I could feel the burn deep in my throat and tears welling up in my eyes. If it weren’t for the taxi driver in the front seat, I surely would have screamed or gotten sick to my stomach. I finally arrived home to an empty apartment with both roommates out on dates of their own that night. I immediately ripped off my favorite heels and hurled them into the closet. I wriggled out of my black party dress, pulled on a pair of cozy pajamas, and flopped down on the bed. Staring at the ceiling, I shouted every imaginable obscenity at God. What should have been a fun night out at a colleague’s wedding, instead found me as the third-wheel in a room full of couples. I’d had it with being single, and I was furious with God!
Can you remember the last time you felt so angry you wanted to scream or throw something?
It took me a long time to accept the role of anger in my life. Anger is a strong emotion, but it can be incredibly revealing, and even healthy!
Women in particular are sometimes told we shouldn’t get angry, or maybe we’ve been taught to disguise or dismiss our anger. Anger is often viewed as not ‘feminine’ and contrary to our expected roles as nurturers and peacekeepers. At the other extreme, women who are confident in expressing their anger are portrayed as overbearing or mean.
Feelings aren’t right or wrong – they just are. Anger points to the things we most value. We get angry when the things we truly care about are threatened. Anger exposes our passion for another person or for a particular cause. We all have a right to feel angry at times, and it is one emotion worth paying attention to.
What would it look like to bring our anger before God? Anger can be a powerful and intimate way of entering into prayer.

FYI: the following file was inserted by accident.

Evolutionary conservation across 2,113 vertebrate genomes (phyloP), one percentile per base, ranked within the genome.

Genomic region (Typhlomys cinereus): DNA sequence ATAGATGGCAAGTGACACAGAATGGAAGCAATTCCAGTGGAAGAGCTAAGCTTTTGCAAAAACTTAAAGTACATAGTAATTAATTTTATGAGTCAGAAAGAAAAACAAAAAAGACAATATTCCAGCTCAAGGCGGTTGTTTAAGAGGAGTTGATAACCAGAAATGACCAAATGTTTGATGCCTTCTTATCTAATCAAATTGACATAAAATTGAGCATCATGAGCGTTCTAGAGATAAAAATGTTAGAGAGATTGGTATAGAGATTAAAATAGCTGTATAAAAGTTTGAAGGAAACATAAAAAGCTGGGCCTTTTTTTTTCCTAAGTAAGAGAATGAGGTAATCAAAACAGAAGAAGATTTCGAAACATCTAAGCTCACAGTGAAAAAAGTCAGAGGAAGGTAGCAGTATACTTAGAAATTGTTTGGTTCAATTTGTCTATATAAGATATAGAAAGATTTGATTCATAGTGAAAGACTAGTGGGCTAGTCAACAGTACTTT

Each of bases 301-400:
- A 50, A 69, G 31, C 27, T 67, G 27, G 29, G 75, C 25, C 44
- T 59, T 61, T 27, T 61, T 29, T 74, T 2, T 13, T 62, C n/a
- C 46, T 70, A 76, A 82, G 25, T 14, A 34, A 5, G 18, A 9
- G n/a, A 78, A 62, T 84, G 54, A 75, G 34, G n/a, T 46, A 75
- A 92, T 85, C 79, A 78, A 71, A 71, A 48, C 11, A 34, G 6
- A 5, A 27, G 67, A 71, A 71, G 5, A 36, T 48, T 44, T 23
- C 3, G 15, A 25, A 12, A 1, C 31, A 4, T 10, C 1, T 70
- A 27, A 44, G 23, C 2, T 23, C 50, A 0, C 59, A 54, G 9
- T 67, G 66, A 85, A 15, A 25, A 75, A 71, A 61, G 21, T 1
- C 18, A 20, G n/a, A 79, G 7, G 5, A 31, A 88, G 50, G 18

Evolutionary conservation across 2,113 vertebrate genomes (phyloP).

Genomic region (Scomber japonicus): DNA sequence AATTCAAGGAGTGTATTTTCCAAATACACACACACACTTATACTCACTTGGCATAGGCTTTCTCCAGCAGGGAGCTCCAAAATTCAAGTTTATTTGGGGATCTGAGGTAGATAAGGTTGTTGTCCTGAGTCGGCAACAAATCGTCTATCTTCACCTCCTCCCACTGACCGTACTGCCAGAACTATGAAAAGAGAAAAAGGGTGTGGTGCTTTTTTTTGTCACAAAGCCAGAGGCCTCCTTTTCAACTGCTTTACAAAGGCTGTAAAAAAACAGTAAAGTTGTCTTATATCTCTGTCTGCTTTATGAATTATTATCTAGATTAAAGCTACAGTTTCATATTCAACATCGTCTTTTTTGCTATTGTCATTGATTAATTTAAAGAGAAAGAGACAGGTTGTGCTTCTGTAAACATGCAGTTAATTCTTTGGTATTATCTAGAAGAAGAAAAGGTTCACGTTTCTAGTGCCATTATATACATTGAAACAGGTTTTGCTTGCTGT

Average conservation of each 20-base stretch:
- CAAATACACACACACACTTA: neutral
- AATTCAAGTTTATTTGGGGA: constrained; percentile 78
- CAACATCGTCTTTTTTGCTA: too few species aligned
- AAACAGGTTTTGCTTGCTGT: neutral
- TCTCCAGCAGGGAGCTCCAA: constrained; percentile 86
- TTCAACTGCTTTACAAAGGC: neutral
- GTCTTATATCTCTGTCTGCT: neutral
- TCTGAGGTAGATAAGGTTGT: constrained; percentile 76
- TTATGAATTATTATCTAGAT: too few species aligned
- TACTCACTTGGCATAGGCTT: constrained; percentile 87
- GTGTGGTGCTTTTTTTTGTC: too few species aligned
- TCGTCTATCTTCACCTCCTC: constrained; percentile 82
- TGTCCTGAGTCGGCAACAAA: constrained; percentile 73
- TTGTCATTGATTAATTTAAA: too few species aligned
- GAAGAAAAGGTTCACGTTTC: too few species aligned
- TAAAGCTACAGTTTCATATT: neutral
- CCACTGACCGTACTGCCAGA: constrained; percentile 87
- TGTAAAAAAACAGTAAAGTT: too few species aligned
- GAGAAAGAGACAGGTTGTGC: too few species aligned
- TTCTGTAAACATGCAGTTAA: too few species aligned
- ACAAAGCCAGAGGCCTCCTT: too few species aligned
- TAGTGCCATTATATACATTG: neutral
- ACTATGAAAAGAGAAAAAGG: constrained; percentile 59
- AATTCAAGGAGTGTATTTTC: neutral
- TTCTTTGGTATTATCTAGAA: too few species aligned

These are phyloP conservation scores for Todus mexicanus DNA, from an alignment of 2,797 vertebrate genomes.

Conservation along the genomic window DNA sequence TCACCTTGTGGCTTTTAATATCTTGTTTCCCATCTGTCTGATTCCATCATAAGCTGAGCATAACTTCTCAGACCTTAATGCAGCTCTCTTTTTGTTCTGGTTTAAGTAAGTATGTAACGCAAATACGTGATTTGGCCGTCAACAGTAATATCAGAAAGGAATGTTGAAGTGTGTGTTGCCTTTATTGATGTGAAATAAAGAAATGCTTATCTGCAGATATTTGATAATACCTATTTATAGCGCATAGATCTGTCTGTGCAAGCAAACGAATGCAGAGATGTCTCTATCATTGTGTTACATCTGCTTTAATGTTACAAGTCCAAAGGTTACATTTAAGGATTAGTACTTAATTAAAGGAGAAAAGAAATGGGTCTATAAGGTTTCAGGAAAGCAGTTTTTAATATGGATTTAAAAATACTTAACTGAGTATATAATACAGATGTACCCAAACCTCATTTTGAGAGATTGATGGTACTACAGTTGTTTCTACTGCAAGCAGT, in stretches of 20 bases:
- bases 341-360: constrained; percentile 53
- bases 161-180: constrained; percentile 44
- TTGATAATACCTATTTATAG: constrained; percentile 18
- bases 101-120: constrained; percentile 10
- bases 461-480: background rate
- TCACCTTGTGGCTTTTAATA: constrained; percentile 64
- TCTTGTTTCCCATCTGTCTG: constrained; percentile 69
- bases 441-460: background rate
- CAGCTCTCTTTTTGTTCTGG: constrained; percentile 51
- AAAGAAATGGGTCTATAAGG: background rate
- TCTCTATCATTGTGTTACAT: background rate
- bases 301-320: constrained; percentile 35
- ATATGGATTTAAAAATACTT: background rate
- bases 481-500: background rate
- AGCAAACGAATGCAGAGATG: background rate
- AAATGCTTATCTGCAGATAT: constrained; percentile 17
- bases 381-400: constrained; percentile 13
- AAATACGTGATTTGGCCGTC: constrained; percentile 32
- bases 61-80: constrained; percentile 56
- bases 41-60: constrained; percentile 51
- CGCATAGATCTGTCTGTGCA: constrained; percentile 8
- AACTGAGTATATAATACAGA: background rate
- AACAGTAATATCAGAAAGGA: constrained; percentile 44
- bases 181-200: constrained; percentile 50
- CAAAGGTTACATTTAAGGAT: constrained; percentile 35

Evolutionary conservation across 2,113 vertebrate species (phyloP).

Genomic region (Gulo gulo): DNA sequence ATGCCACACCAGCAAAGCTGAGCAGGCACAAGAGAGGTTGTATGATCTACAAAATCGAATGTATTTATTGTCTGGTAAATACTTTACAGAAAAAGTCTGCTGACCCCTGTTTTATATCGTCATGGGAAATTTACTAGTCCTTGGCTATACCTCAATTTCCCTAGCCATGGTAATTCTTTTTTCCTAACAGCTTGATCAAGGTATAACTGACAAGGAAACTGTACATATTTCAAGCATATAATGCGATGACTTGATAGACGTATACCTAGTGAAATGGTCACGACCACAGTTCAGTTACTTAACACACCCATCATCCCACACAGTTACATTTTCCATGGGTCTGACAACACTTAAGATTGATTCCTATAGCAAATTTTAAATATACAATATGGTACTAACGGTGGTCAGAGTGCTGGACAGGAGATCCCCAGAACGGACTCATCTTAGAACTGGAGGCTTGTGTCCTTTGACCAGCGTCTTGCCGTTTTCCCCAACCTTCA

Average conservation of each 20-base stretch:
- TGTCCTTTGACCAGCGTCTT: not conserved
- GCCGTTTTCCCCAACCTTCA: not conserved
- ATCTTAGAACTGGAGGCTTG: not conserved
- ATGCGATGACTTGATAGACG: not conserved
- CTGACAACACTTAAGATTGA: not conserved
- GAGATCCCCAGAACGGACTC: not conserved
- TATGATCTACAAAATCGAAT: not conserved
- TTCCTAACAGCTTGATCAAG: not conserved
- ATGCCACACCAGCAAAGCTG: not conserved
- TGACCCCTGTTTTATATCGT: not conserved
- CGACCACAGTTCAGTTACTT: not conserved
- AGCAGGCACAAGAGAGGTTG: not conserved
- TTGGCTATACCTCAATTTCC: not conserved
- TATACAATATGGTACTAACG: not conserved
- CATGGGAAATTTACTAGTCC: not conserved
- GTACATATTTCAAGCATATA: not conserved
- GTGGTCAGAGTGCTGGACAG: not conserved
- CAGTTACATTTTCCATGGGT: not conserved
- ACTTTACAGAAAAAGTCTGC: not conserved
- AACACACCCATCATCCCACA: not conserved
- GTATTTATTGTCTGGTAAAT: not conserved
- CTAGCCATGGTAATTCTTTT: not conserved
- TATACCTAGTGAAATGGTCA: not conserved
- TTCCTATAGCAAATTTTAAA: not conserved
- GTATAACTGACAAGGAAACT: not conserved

When I’m angry at a person
I had a falling apart with a friend many years ago. She had inappropriately intruded on my personal life, and I was disappointed in myself for not being able to set better boundaries. I was bitter with her for a long time, and while we eventually reconciled, our friendship was never really the same.
A wise spiritual director at the time, taught me a short yet profound prayer. It simply goes like this, “God bless her [insert name], and God change me.”
The first half of the prayer taps into a fundamental truth of our faith – as much as my anger causes me to despise this person, God still loves them. And God loves them with an extravagant and unconditional love, whether the person is a family member, a co-worker, or one of our elected officials. I invite you to pray for this person by name, ask God to bless them, and to shower them with an abundance of grace, mercy, and compassion.
Second, ask God to change your own heart. Ask God to tame your rage, to soften your bitterness, to help you see with new understanding. You don’t have to become best friends with this person, but give God the benefit of showing you where transformation is possible.
When I’m angry at a situation
A friend recently confessed that she yelled at her health insurance provider. There had been a change in her employment situation because of the pandemic, which initiated a change in her health care coverage, and she was not able to make an appointment at the doctor’s office. The situation had been brewing for weeks, and one unlucky customer service representative ultimately took the brunt of my friend’s verbal wrath. Sound familiar?